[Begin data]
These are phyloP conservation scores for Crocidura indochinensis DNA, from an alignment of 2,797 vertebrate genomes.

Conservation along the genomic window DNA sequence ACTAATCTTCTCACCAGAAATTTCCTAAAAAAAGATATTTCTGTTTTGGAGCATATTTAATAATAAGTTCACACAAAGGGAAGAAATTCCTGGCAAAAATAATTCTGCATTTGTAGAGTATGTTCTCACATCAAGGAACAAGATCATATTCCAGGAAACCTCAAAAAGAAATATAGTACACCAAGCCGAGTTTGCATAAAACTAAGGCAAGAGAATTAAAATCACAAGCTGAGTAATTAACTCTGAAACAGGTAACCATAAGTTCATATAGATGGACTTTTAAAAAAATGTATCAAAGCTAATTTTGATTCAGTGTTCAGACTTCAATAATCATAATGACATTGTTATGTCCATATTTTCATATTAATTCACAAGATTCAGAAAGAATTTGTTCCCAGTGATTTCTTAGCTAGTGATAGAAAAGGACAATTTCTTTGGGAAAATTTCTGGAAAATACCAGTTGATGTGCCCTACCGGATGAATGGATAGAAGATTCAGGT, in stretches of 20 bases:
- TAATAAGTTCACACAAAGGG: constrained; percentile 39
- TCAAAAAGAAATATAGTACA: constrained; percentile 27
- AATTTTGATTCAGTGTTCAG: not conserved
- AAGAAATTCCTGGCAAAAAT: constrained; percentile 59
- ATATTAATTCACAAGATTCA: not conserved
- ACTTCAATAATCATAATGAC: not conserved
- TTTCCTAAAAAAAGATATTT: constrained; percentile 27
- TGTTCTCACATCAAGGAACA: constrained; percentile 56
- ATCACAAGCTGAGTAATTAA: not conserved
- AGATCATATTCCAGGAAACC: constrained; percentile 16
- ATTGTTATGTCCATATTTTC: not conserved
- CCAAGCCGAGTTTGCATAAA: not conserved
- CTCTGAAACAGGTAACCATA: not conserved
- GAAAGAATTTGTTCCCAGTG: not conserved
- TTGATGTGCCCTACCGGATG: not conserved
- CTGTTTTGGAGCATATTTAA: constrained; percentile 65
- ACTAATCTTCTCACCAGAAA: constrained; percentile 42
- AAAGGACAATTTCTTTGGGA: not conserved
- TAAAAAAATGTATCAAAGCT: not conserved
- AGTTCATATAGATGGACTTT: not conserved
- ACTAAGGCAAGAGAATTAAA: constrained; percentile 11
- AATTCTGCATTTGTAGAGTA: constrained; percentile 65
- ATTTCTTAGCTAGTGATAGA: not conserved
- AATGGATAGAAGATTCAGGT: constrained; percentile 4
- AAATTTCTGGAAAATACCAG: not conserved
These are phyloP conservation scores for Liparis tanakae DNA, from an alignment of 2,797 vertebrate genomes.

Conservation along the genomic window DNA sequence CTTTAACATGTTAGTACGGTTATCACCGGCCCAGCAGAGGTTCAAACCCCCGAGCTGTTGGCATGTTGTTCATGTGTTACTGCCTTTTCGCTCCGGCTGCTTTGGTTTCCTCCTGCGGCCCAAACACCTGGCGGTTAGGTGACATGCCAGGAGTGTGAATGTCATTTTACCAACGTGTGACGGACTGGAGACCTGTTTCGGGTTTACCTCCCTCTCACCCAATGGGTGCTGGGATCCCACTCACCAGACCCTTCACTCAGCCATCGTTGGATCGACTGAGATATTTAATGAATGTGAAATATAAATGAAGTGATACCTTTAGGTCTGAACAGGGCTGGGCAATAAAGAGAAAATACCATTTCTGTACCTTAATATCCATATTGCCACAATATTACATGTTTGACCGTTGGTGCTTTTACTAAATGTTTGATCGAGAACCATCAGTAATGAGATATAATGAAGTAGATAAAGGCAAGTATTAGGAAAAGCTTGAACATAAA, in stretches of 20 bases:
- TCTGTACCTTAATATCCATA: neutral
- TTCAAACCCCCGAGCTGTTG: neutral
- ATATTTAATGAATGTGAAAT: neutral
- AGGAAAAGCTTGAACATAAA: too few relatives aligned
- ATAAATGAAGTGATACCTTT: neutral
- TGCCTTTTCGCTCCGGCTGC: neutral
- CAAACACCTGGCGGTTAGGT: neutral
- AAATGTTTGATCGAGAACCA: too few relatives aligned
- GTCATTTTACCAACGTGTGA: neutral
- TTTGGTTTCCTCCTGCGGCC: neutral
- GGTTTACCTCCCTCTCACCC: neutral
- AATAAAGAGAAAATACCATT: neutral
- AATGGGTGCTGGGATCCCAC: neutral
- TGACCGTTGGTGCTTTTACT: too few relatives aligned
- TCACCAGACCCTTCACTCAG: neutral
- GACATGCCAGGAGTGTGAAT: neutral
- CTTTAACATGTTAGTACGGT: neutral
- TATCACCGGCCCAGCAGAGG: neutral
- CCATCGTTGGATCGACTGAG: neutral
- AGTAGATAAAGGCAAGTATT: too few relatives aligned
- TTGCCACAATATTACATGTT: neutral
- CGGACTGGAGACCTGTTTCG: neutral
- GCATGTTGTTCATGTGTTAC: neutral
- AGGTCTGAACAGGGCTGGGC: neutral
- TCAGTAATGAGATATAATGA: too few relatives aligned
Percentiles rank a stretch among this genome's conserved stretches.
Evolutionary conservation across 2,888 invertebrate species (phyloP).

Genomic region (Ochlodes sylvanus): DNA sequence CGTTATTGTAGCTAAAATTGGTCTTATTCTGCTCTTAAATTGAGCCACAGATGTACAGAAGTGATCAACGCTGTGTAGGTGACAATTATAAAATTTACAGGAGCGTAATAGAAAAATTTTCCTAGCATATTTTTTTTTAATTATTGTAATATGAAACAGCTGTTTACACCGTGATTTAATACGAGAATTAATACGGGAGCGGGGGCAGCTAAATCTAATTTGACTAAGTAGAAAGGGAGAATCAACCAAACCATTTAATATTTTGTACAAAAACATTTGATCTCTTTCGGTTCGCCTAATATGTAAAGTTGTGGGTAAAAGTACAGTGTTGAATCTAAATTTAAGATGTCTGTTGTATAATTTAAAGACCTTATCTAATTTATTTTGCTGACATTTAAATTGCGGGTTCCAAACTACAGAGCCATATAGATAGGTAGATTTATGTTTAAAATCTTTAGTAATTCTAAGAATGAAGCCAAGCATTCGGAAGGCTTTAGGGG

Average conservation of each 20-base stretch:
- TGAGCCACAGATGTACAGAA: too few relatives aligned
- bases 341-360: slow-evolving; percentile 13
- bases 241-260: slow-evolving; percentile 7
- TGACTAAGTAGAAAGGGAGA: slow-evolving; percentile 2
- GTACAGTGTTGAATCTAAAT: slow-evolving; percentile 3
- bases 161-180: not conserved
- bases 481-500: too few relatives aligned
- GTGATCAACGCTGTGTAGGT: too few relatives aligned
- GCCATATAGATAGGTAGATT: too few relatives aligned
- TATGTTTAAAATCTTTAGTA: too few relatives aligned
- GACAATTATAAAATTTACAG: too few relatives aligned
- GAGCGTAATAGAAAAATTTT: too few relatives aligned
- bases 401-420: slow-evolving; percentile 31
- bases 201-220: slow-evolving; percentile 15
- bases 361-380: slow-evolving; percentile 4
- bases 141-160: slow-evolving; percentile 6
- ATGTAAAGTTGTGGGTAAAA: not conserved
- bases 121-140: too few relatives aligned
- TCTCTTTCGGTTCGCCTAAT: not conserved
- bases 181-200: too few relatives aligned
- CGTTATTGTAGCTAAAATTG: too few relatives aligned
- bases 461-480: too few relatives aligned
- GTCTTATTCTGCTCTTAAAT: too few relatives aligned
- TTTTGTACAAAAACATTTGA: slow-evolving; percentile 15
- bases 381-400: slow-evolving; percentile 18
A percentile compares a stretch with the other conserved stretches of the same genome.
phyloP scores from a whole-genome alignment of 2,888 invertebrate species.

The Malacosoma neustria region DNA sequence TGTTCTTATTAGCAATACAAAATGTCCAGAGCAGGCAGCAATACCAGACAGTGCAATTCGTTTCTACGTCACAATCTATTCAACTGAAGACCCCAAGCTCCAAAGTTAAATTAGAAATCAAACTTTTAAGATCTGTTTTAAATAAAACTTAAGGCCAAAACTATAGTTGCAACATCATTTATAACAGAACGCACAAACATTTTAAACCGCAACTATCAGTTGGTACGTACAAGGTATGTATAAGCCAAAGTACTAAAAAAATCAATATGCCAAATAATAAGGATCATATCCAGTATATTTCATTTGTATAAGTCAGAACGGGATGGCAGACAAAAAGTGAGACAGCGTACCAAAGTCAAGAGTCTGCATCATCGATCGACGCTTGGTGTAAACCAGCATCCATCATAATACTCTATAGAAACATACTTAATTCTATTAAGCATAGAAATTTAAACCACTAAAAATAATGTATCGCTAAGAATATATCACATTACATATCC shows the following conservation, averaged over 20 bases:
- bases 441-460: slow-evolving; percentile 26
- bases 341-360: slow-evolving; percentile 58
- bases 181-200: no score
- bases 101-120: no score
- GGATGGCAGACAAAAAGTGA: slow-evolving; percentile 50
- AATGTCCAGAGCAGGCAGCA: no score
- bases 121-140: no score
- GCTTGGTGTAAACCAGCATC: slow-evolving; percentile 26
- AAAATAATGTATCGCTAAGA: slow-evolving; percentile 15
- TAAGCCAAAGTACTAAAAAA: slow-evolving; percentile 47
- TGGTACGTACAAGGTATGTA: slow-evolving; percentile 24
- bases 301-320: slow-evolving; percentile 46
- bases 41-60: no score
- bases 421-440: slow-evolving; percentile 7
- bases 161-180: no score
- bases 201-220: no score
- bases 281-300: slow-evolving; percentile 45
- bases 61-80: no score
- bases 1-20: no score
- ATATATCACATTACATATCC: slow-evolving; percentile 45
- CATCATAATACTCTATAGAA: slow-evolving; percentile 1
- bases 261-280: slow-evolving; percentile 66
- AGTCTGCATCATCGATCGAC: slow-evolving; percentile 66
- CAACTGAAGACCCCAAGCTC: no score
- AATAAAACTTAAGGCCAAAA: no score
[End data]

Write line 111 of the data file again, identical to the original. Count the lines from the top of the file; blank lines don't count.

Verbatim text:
- AATAAAACTTAAGGCCAAAA: no score